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What is Prolonged Grief Disorder?

It’s natural to experience intense feelings of grief after the loss of a loved one. However, sometimes people get stuck in their grief and have trouble readapting to their lives.

Prolonged Grief Disorder is characterized by persistent and intense feelings of grief that prevent you from functioning in your daily life. It involves a level of fixation on the deceased that borders on obsession.

What makes prolonged grief different from normal grief is the impact on daily functioning. People struggling with prolonged grief are usually unable to achieve a new sense of normal or return to their typical routine and habits. It can feel as if you’re trapped in your grief.

Prolonged grief also lasts longer than what is typical. The Diagnostic and Statistical Manual of Mental Disorders (DSM-5) categorizes prolonged grief as grief that incapacitates a person for longer than a year.

However, it’s important to remember that everyone heals at their own pace. You can grieve a loss for over a year without it being prolonged grief. Similarly, you can be diagnosed with prolonged grief even if you’ve been grieving for less than a year.

It is the intensity of the emotion and the impact on your life as well as the duration that can result in a diagnosis of Prolonged Grief Disorder.

What does Prolonged Grief Disorder Look Like? 

Prolonged Grief Disorder, sometimes referred to as complicated grief, is marked by incapacitating and overwhelming feelings of grief. It looks like an inability to cope with the loss, and it persists in both time and intensity beyond what is typical.

Experiencing prolonged grief is more common when the deceased is a parent, child, or partner. It also occurs more frequently when the death is violent or associated with an ongoing traumatic event – such as COVID-19, war, or a natural disaster.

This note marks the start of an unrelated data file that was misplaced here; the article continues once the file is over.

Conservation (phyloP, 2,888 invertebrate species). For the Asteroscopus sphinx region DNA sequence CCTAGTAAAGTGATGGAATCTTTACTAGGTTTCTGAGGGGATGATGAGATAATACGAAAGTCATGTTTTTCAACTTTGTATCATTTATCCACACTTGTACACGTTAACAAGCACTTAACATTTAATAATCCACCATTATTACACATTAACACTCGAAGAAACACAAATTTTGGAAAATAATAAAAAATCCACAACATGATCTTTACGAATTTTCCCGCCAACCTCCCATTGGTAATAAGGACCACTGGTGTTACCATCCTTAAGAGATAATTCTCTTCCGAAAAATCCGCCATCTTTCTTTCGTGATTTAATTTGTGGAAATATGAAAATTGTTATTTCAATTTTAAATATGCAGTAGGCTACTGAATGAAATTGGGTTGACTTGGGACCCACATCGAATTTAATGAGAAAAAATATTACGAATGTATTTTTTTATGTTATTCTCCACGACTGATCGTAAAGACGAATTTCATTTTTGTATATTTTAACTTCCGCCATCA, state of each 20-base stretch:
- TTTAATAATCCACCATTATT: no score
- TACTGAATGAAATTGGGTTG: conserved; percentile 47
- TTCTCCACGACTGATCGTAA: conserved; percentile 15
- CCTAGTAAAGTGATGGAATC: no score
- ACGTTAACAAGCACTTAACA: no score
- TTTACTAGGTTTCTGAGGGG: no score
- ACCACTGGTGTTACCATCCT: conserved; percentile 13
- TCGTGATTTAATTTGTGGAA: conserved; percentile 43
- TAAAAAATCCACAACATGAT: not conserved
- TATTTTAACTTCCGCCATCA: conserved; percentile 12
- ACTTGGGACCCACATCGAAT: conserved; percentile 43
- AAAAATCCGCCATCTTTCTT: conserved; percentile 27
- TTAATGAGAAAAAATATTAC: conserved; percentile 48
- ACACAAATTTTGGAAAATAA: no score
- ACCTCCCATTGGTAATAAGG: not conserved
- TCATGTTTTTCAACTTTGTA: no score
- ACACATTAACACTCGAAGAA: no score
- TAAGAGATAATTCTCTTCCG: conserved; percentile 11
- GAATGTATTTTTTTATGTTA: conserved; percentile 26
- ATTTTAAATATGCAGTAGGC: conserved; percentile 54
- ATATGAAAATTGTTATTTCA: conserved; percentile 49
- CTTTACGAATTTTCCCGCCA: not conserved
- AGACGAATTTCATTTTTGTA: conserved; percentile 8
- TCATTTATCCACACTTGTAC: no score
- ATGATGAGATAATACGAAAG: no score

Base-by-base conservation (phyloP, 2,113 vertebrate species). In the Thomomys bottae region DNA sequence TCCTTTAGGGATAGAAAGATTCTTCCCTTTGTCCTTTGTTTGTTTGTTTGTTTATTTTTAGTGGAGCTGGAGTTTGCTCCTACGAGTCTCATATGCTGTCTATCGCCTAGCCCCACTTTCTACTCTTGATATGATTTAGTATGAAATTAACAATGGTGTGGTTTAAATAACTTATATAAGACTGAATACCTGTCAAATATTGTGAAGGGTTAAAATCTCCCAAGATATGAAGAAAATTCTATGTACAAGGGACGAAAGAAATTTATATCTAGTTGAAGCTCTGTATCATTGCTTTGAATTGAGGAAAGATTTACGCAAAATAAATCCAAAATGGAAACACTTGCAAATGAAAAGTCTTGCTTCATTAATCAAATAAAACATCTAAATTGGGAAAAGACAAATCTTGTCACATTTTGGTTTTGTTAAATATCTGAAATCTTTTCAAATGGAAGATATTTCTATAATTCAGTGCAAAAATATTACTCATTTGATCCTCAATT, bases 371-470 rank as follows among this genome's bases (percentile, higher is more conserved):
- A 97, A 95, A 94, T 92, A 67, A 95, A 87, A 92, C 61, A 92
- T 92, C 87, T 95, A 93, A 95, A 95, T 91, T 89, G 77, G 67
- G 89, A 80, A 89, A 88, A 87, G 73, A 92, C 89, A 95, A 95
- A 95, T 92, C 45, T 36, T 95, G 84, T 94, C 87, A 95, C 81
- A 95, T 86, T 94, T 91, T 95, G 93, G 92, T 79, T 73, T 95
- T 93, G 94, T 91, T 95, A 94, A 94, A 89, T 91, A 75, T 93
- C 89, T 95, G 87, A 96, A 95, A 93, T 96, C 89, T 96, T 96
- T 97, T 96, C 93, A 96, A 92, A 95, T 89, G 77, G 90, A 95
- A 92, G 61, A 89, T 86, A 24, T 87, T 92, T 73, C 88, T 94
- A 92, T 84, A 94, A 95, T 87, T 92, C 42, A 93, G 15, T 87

When you are unable to say goodbye to your loved ones or lean on your support system due to certain circumstances – such as the pandemic – you may be at a higher risk for prolonged grief disorder.

Some symptoms of prolonged grief include
  • Intense longing for the deceased
  • Denial and inability to accept the loss
  • Ruminating thoughts about the deceased or the circumstances surrounding their death
  • Feelings of numbness
  • Believing that life is meaningless
  • Problems functioning in your social, work, or school life
  • Avoiding reminders of the deceased
  • Feeling as though a part of you has died
  • Catastrophizing about the future
  • Self-blame
  • Difficulty planning for the focus
  • Anger or irritability
  • Difficulty focusing
  • Feeling alone or detached from others



NYC Therapists Who Specialize in Therapy for Grief and Loss

Connecting with the right therapist is the most important factor in your search. We’re here to help you find a great match.

How Therapy Can Help

Connect with a therapist who specializes in Prolonged Grief Disorder

You can learn how to heal and move forward with your life with the correct treatment plan. We can help you take the steps you need to accept the loss and experience joy once again. 

Prolonged Grief Disorder responds well to treatment. It doesn’t have to debilitate your life and keep you from living in the present. 

If you’re not ready to commit to therapy just yet, there are still ways you can take control of your own healing. Check out PsychCentral for practical ways you can cope with prolonged grief disorder today. 


Is Prolonged Grief Disorder Disrupting Your Life?

We can help.

If you’re struggling to return to your daily life after a loss, we’re here to support you and give you the tools you need to move forward. Reach out today for a 30-minute complimentary consultation with a therapist who specializes in prolonged grief disorder.


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